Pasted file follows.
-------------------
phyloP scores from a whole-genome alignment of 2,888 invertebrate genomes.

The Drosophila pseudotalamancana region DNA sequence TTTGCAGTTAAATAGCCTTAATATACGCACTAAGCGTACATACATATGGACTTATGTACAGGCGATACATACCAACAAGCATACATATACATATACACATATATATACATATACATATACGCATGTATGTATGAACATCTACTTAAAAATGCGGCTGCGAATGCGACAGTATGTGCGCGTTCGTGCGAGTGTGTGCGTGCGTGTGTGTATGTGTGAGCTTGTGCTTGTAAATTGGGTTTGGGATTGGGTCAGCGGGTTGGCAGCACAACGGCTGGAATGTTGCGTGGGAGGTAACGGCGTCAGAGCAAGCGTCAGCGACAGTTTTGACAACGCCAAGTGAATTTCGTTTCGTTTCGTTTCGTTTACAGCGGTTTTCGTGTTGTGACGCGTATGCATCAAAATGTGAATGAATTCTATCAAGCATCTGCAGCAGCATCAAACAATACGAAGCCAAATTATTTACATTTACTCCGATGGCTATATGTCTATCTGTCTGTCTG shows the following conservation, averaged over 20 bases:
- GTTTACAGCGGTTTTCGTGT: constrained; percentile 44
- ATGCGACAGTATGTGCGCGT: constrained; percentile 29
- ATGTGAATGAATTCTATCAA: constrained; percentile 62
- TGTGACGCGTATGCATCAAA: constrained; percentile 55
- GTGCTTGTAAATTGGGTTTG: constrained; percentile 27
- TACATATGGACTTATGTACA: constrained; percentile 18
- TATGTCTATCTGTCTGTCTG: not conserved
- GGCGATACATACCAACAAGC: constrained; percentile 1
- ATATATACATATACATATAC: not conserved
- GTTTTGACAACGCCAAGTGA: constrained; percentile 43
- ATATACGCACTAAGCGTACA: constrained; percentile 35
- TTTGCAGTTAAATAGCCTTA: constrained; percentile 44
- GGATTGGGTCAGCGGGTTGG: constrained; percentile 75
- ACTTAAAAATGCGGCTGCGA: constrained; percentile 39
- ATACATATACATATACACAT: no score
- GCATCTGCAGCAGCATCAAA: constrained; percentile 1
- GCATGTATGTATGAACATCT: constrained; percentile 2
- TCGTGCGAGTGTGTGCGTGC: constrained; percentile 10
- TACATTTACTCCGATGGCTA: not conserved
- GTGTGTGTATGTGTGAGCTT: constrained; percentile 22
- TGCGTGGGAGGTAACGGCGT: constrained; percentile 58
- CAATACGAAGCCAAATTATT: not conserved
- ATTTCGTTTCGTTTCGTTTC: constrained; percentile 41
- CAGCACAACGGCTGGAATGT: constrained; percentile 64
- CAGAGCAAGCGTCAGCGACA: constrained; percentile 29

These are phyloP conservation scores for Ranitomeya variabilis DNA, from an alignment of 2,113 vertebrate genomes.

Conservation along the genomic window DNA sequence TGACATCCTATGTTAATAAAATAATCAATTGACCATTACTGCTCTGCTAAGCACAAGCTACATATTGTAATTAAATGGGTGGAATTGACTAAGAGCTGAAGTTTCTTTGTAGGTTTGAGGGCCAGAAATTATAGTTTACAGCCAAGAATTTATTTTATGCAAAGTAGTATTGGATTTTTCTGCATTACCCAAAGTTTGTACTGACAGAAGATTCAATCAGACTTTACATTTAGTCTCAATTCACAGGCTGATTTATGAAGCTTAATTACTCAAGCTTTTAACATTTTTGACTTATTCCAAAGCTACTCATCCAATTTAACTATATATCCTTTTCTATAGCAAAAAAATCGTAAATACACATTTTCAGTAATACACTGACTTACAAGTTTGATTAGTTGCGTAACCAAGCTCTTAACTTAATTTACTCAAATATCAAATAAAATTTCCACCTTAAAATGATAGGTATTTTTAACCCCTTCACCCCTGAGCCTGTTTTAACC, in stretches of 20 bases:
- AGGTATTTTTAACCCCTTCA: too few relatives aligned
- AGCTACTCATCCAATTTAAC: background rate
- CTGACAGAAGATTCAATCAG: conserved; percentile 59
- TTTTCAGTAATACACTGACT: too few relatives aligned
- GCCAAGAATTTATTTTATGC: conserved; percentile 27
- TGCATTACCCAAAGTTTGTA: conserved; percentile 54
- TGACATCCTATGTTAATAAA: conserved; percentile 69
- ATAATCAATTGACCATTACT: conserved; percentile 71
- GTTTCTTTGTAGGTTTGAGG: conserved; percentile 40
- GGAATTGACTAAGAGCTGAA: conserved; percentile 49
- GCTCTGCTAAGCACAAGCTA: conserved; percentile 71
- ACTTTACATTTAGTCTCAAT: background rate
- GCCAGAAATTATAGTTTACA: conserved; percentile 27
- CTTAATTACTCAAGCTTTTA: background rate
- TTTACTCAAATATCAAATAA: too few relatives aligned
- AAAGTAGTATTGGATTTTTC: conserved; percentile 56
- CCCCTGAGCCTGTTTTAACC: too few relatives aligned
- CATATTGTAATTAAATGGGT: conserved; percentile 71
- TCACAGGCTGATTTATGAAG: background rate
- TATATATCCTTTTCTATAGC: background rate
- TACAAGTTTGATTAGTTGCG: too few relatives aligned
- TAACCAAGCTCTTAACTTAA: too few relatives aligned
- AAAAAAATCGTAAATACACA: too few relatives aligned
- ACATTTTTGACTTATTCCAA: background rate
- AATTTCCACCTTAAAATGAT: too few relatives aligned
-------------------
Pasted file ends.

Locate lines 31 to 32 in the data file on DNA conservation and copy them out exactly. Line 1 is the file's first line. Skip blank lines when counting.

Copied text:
- AGCTACTCATCCAATTTAAC: background rate
- CTGACAGAAGATTCAATCAG: conserved; percentile 59